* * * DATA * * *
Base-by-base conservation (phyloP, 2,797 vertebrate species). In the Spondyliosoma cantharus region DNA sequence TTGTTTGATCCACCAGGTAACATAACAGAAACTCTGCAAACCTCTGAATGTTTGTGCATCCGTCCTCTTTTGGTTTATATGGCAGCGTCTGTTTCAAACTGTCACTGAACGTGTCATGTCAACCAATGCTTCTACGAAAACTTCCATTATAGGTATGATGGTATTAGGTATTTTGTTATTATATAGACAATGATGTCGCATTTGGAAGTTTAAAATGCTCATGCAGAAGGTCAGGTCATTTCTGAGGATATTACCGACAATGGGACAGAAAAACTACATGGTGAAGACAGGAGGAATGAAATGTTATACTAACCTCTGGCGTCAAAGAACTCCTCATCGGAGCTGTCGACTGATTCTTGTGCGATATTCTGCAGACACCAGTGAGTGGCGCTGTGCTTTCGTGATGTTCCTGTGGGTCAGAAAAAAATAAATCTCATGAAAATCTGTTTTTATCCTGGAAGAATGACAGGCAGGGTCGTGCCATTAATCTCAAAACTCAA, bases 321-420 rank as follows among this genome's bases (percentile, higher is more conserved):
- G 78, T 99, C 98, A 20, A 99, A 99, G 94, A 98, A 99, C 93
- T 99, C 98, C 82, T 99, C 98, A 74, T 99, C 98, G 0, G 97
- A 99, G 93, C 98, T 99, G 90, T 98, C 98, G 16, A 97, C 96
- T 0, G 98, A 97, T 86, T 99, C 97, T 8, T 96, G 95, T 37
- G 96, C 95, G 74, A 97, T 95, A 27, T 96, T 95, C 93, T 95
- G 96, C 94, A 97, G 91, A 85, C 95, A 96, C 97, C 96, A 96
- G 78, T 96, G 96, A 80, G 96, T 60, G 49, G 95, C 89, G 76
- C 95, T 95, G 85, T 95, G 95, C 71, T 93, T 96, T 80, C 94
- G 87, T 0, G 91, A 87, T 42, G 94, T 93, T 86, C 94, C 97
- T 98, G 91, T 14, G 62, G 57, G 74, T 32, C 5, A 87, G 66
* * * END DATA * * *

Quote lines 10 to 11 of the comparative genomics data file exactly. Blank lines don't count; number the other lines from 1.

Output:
- G 87, T 0, G 91, A 87, T 42, G 94, T 93, T 86, C 94, C 97
- T 98, G 91, T 14, G 62, G 57, G 74, T 32, C 5, A 87, G 66